- $3.8bn-$5bn funding gap seen
Gobal rating agency, Moody’s, has issued fresh warnings in a new report that Nigerian banks are facing foreign currency liquidity pressures of the type seen during a 2016-2017 crisis.
It said the forex liquidity pressures stem from current low oil prices, volatile foreign inflows and lower remittances in the face of the coronavirus pandemic, creating a similar situation as blighted them in the previous oil crisis of four years ago.
“Lower dollar inflows at a time when foreign currency borrowing will likely be more expensive for Nigerian banks will strain their foreign currency funding, despite substantial improvements compared to 2016,” said Peter Mushangwe, a banking analyst, at Moody’s.
The report noted that Moody’s moderate scenario where foreign-currency deposits decline by 20%, while loans remain constant, would increase rated banks’ funding gap to N1.5 trillion [$3.8 billion], and to N1.9 trillion [$5.0 billion] under our severe-case scenario of 35% foreign-currency deposit contraction, creating acute funding challenges.
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Moody’s said it’s rated Nigerian banks have bolstered their dollar deposit bases and liquid assets since 2016, but that scenario analysis still highlights vulnerabilities.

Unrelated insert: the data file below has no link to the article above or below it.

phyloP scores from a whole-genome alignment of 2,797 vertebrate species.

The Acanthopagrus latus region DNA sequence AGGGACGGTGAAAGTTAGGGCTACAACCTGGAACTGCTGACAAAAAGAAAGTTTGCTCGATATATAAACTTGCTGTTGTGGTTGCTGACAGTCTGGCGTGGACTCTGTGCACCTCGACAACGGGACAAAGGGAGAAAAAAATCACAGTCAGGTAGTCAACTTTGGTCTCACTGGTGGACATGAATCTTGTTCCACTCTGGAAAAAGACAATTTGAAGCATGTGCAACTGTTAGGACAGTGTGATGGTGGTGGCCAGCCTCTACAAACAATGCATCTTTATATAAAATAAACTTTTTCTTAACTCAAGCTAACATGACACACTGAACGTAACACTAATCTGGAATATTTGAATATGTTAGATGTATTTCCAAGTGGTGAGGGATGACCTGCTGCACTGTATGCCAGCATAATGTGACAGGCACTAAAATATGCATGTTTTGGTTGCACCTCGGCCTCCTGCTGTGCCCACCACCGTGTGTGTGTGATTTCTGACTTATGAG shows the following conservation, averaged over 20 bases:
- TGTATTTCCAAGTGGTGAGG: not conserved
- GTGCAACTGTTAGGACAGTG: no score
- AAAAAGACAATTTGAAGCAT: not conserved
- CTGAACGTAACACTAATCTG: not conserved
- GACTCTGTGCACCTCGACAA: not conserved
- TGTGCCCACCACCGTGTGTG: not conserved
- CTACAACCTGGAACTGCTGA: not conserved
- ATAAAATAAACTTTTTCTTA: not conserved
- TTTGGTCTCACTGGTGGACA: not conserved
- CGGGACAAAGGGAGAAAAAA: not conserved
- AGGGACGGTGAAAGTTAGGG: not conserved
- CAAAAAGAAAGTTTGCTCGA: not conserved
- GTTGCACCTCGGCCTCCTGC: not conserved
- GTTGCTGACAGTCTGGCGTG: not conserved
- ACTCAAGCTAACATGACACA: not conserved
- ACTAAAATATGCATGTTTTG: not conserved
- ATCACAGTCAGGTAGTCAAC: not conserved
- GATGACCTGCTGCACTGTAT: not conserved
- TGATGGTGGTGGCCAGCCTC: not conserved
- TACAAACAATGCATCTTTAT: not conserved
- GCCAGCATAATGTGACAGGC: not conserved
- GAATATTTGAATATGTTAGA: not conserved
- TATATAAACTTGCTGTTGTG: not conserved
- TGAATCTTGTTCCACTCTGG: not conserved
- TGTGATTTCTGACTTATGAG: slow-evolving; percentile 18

Painting the scenario of Nigeria’s economy make-up, the report noted that oil and gas exports contribute about 90 percent of Nigeria’s foreign currency revenue, whereas crude oil now trades around $40 a barrel, substantially lower than the average price of $65 in 2019 and $72 in 2018.
Moody’s said it forecasts a range of between $35-$45 over the next 12 to 18 months, stressing that even prices within that range, or lower, in the second half of the year would lead to renewed dollar shortages at the banks.
According to the report, Moody’s-rated Nigerian banks reduced their foreign currency funding gap to a combined N354 billion ($984 million) in 2019 from N1.436 trillion ($5.5 billion) in 2016, adding that, “The ratio of foreign-currency loans to foreign-currency deposits at Moody’s rated banks dropped to 106% at the end of 2019 from 135% in 2016 as banks cut back on dollar loans while building up their dollar deposits”.
It noted that the smaller funding gap will enable the banks to better withstand unforeseen deposit withdrawals and likely higher borrowing costs, adding “However, in the event of foreign currency deposits contracting by 20% or more, banks’ funding gaps will be significant”.